DEIR AL-BALAH, Gaza Strip (AP) — Israel cut internet and communications in the Gaza Strip during an intensified bombardment Friday evening, largely cutting off its 2.3 million residents from contact with each other and with the outside world and creating a virtual information blackout, with the army claiming that it was “expanding” its ground operations on the territory.
The army’s announcement indicates it is moving closer to an all-out invasion of Gaza, where it has vowed to crush the ruling Hamas militant group after its bloody incursion into southern Israel three weeks ago .
Explosions caused by continued airstrikes lit up the sky over Gaza City for hours after dark. Palestinian telecommunications provider Paltel said the bombing caused a “complete disruption” of internet, cellular and landline services. The cut meant casualties from the strikes and details of ground incursions could not be immediately known. Some satellite phones continued to work.
Already plunged into darkness after electricity was cut weeks ago, Palestinians have been thrown into isolation, crammed into homes and shelters, with food and water supplies running low.
Relatives outside Gaza panicked after their messaging conversations with families inside suddenly stopped and calls stopped going through.
“I was so afraid this would happen,” said Wafaa Abdul Rahman, director of a feminist organization based in the West Bank city of Ramallah. She said she had not heard from her family in central Gaza for hours.
“We saw these horrible things and massacres live on television, so now what happens if there is a total blackout? » she said, referring to scenes of families crushed in their homes by airstrikes in recent weeks.
Israeli military spokesman Rear Admiral Daniel Hagari said ground forces were “expanding their activity” Friday evening in Gaza and “acting with great force…to achieve the objectives of the war.” Israel says its strikes target Hamas fighters and infrastructure and that militants operate among civilians, putting them at risk.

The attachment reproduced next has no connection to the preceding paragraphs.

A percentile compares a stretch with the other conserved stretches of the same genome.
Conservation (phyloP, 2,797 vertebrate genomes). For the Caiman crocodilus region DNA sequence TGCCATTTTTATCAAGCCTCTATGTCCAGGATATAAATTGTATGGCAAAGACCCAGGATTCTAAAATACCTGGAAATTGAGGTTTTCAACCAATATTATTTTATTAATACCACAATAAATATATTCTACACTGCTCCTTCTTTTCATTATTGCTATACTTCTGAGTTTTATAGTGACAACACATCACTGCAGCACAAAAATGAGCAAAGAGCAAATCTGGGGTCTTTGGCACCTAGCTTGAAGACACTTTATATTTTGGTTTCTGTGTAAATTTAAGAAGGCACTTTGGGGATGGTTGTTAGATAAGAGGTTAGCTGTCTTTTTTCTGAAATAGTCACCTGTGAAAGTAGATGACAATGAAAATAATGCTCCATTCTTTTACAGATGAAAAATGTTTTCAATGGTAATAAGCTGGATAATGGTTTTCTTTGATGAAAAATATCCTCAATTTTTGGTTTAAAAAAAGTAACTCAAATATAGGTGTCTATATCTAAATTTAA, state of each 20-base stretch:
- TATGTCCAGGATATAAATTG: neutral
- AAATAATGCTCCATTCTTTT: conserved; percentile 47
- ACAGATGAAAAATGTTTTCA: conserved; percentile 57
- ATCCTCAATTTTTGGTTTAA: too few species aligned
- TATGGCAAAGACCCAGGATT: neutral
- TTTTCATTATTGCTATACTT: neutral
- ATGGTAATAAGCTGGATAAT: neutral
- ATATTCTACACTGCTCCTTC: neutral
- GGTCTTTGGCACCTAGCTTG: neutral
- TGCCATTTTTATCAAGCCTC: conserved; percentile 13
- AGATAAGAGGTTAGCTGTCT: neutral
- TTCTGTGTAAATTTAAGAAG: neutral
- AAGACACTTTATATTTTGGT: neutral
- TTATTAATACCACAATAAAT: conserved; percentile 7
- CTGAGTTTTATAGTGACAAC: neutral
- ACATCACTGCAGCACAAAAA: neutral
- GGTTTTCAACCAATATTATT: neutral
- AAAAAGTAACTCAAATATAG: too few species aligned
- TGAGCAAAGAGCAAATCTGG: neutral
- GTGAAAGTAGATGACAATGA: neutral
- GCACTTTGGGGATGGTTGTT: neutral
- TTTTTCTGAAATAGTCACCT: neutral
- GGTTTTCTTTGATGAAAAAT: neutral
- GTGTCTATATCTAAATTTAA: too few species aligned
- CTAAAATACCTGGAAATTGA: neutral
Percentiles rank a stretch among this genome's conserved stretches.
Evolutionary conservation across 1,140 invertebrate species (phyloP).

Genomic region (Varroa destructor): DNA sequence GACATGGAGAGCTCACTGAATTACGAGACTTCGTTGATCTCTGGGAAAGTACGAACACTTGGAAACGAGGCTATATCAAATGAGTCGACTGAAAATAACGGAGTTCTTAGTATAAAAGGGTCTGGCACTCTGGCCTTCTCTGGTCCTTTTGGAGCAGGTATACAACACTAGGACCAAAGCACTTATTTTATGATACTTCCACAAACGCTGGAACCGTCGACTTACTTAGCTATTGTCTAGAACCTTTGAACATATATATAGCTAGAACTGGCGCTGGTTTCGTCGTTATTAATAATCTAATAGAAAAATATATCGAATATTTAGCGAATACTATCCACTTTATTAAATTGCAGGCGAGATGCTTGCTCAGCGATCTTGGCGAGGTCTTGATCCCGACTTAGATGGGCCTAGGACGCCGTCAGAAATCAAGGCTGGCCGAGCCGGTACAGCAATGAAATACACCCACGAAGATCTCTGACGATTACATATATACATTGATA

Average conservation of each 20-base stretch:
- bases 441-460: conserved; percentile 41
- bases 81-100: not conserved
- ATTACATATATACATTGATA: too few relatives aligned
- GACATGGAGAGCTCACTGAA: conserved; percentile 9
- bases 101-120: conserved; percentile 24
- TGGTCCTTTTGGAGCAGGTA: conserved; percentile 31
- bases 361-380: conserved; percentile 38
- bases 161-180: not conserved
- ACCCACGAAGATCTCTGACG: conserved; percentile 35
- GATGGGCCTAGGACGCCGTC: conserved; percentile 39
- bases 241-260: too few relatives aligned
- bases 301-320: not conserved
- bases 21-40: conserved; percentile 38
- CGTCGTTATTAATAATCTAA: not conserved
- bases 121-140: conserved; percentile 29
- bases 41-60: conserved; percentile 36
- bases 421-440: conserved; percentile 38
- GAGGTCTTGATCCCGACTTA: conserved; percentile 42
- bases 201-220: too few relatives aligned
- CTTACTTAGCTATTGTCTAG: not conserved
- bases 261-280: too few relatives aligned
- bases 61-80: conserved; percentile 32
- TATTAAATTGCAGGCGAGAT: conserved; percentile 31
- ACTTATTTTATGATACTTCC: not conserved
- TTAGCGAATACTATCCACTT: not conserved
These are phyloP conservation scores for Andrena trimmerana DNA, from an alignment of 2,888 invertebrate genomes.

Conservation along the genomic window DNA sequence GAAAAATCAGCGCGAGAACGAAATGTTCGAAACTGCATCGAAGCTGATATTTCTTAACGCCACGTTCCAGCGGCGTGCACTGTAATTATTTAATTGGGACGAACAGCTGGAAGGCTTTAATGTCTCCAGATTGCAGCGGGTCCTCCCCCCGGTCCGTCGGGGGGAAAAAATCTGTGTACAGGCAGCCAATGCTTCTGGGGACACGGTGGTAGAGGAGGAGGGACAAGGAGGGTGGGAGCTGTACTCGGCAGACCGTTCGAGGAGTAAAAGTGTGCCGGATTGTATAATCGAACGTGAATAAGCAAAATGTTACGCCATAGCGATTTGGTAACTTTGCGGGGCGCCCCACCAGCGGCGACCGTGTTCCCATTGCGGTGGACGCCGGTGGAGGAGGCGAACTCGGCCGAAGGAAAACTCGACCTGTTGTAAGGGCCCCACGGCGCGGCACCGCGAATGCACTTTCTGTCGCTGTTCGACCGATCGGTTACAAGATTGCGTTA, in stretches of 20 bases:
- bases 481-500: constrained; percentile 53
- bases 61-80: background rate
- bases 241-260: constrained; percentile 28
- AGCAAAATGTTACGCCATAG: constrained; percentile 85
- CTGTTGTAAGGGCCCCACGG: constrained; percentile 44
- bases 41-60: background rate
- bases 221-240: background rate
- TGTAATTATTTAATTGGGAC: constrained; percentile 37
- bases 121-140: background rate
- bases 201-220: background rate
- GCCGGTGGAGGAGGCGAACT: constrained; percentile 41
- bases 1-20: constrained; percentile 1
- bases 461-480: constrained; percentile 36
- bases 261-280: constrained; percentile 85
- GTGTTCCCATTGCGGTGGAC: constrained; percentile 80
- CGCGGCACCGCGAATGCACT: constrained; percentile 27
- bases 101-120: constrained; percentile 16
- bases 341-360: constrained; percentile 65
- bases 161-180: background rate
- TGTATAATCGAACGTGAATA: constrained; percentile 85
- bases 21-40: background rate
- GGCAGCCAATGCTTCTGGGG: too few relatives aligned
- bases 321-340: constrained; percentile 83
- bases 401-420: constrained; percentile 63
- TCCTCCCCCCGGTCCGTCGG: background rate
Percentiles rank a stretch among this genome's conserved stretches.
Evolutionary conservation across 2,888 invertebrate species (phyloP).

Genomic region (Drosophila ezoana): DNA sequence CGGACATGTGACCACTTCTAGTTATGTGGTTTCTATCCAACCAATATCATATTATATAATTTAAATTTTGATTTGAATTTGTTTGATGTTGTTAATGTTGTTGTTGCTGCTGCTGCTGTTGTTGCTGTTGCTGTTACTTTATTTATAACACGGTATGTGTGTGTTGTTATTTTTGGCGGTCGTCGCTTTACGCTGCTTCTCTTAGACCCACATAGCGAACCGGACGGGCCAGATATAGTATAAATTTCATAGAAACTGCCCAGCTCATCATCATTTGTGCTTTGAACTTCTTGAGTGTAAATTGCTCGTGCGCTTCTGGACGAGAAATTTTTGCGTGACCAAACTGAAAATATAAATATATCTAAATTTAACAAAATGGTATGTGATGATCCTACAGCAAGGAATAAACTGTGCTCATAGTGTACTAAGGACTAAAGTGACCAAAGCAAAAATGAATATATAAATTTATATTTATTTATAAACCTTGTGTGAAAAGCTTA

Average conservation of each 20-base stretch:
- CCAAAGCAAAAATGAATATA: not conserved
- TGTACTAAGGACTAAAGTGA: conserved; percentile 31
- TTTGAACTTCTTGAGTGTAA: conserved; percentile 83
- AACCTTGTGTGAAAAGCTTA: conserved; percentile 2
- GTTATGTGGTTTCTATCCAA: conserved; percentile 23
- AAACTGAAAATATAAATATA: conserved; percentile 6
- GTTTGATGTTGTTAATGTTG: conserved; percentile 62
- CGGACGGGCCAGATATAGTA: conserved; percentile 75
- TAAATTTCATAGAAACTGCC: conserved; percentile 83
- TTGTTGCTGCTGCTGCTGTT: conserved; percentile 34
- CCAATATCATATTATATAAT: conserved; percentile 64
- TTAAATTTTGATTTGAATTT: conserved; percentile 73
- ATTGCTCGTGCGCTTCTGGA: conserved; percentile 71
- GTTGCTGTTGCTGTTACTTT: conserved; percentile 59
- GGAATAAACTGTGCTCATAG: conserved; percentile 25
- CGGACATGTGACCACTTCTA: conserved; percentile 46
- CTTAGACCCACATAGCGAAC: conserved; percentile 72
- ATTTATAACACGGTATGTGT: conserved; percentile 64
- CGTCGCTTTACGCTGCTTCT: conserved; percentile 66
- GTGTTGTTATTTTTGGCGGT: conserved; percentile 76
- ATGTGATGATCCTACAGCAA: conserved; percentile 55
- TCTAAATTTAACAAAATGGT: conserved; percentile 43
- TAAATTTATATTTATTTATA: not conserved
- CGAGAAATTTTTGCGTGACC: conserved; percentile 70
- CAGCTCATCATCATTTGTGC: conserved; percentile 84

The Hamas press center reported violent nighttime clashes with Israeli forces in several locations, including what it called an Israeli incursion east of Bureij. Asked about this report, the Israeli army reiterated on Saturday morning that it had carried out targeted raids and expanded strikes in order to “prepare the ground for future stages of the operation”.
Israel has amassed hundreds of thousands of troops along the border in preparation for an expected ground offensive. Earlier on Friday, the army said ground forces had carried out their second hour-long incursion inside Gaza in as many days, striking dozens of militant targets in the past 24 hours.
The Palestinian death toll in Gaza has exceeded 7,300, more than 60% of them minors and women, according to the territory’s health ministry. The blockade of Gaza has led to dwindling supplies, and the UN has warned that its aid operation helping hundreds of thousands of people is “collapsing” amid almost exhausted fuel.
More than 1,400 people were killed in Israel during the Hamas attack on October 7, according to the Israeli government, and at least 229 hostages were taken to Gaza. Palestinian militants have fired thousands of rockets into Israel, including one that hit a residential building in Tel Aviv on Friday, injuring four people.
The total death toll far exceeds the combined death toll from the four previous wars between Israel and Hamas, estimated at around 4,000.
Defense Minister Yoav Gallant told foreign journalists that Israel soon expects a long and difficult ground offensive on Gaza. It “will take a long time” to dismantle Hamas’ vast network of tunnels, he said, adding that he expects a long phase of lower-intensity fighting while Israel destroys “pockets of resistance.” “.
His comments pointed to a new phase of the potentially exhausting and endless war, after three weeks of relentless bombardment. Israel has said it aims to crush Hamas’ power in Gaza and its ability to threaten Israel. But how Hamas’ defeat will be measured and the endgame of an invasion remains unclear. Israel says it does not intend to govern this small territory, but not who it hopes to govern – although Gallant has suggested a long-term insurgency could ensue.